Returning back to the third missionary journey, we ended earlier with the second missionary journey, which he finishes in Jerusalem, like he [i.e., Paul] does every missionary journey. And it’s rather interesting – when Paul does all of this journeying, Luke summarizes it rather briefly. Acts 18:22 (the end of the second missionary journey) says, “When he had landed at Caesarea, he went up and greeted the church ….” “He went up …” – where do you go up, in that part of the world? Jerusalem. You never go down to Jerusalem, even if you’re in the north. If you’re in the north, and you go to Jerusalem, you go north. If you’re in the south, you go up. If you’re in the east you go up. And if you are in the west you go up, because Jerusalem is on a mountain, and so you’re always going up. And, no matter what direction you leave Jerusalem, you go down. So, he goes up from Caesarea to visit the church, which is centered in Jerusalem, and then he goes down to Antioch. Continuing in v. 23, “After spending some time there, he departed and went from one place to the next through the region of Galatia and Phrygia ….” And then, with 19:1, he’s in Ephesus. That’s a small, 1500-mile walk. There’s time that way, and on average, walking 16 miles a day was a pretty common pace. That’s 100 or so days of doing nothing but walking. He can’t be too frail, especially if he has to carry his things with him. He has to carry some of his tent-making equipment, and texts, and things of that nature. So it’s a long journey, and now we’ll find that he leaves the province of Asia once again, and will cross over to Europe.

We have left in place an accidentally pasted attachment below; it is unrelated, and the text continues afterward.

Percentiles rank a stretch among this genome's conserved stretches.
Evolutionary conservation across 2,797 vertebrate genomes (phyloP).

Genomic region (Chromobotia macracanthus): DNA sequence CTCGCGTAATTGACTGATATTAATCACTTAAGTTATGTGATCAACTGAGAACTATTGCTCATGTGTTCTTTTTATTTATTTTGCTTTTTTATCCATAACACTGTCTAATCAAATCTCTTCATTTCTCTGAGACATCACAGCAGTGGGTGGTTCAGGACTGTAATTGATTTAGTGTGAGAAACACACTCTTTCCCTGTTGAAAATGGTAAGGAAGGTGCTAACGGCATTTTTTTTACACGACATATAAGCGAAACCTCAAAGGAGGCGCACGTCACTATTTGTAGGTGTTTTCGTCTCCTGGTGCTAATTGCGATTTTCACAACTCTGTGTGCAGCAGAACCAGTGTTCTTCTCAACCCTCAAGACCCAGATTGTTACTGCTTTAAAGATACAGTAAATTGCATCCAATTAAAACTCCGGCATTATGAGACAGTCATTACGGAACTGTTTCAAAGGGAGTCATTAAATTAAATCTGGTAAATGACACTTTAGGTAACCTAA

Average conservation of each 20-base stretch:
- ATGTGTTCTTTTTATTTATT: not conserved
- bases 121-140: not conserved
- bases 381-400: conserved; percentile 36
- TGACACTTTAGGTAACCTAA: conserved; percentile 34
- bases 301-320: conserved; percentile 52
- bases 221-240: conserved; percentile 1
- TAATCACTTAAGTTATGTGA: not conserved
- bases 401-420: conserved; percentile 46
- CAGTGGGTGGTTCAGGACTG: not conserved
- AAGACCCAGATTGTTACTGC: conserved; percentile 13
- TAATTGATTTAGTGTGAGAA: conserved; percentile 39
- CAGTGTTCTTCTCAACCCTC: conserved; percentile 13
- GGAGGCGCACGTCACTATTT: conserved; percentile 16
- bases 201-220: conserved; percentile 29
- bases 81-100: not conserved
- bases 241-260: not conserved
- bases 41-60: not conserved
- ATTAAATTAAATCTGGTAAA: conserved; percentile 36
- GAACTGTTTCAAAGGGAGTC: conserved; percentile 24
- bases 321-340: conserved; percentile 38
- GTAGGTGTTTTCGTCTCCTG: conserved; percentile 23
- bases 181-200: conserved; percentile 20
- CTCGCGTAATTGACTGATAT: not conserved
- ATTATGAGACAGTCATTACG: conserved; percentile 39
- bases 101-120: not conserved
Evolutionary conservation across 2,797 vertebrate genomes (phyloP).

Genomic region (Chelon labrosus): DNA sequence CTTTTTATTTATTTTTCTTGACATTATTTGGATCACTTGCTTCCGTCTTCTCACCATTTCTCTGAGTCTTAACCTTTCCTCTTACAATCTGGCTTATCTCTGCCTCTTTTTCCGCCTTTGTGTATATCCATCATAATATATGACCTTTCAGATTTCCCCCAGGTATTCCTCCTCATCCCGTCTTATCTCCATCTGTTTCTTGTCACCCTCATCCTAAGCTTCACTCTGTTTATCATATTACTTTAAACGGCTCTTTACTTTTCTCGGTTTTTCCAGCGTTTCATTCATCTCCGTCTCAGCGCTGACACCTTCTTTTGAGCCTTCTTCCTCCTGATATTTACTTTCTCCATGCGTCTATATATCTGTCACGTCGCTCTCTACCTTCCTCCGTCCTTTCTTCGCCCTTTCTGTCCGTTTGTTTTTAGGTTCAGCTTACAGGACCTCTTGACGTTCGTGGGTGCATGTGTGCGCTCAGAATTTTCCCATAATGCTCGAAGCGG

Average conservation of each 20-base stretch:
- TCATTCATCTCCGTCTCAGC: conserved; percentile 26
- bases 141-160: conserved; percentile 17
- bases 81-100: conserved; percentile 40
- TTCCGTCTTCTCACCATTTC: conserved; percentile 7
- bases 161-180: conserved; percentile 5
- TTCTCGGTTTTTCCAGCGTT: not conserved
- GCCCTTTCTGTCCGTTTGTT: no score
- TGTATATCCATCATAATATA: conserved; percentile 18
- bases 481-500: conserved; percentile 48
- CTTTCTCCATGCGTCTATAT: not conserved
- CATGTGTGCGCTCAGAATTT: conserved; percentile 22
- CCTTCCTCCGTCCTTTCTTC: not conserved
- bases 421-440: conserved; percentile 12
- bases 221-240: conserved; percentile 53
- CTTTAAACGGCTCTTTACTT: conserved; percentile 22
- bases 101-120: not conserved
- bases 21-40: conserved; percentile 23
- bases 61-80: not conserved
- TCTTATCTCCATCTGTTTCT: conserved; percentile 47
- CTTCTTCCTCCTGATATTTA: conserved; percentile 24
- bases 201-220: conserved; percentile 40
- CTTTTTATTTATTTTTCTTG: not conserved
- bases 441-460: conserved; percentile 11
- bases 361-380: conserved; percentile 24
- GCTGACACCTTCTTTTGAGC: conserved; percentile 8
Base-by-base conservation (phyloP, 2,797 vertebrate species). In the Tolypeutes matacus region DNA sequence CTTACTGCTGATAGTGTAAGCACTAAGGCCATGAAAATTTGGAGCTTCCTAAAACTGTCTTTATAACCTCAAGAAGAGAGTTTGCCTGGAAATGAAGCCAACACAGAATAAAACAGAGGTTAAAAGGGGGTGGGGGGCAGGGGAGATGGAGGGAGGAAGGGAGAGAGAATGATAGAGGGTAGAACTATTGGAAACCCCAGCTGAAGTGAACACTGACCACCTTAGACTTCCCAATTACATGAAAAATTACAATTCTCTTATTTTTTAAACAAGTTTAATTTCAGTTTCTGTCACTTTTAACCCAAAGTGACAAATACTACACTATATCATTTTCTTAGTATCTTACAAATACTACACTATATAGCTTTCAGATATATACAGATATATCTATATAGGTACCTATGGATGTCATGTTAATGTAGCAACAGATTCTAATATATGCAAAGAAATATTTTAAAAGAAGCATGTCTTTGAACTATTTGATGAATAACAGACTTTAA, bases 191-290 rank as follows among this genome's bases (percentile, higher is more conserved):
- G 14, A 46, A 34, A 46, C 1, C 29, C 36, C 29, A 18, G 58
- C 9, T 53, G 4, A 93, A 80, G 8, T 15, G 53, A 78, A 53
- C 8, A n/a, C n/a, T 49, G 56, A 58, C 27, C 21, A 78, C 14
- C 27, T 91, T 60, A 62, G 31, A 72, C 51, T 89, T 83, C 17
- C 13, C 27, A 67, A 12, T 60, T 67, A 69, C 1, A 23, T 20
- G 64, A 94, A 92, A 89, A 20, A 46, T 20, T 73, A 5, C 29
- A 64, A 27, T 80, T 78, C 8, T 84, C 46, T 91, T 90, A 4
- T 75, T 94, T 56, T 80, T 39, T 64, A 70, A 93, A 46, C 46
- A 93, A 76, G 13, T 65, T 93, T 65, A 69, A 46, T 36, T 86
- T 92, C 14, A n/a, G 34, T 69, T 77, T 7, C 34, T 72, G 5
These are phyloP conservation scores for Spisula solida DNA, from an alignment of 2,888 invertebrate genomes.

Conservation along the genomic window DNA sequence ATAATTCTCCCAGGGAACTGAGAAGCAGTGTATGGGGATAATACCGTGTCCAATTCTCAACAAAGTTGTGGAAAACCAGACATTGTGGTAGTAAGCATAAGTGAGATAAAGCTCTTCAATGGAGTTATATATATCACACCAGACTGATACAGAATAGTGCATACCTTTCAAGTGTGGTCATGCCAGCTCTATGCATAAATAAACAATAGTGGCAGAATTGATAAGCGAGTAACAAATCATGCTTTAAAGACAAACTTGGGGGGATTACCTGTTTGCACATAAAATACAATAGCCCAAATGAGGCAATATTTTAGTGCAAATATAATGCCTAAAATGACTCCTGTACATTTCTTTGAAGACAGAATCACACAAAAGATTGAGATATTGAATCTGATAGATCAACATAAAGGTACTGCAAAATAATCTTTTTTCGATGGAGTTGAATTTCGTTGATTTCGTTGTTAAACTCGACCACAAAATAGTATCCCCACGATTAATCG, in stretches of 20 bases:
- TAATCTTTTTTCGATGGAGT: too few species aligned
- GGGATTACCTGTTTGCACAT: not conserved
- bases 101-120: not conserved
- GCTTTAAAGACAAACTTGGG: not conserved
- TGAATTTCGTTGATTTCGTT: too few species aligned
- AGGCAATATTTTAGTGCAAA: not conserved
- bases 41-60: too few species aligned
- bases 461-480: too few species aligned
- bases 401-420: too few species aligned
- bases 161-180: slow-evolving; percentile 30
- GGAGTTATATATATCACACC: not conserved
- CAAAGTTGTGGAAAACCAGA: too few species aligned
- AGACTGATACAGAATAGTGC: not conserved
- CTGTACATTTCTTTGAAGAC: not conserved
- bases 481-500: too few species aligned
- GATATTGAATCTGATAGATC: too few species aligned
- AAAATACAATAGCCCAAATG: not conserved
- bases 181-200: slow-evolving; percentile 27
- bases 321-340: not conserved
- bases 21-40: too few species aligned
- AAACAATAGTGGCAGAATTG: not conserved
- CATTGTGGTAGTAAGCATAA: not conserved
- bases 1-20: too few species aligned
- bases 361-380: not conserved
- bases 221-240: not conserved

In the second missionary journey, what cities did he visit where he established churches? There were two cities in Macedonia – Philippi and Thessalonica (and we have a letter to the Thessalonians). Then he leaves and stops by Berea and does something, but we don’t read much by way of a church there; there’s no letter to that church. And where does he spend his largest amount of time in his second missionary journey? In the city of Corinth – the largest city there.

On this missionary journey, he’ll spend the largest amount of his time in the city of Ephesus. To prepare for the story of Acts 19:1, Luke tells us about a man named Apollos, who came to Ephesus, and is a great preacher. Later on, in Paul’s letter to the Corinthians, some people will say “I am of Apollos, I am of Peter, I am of Paul, etc.” So he was probably a very eloquent man, and great in preaching.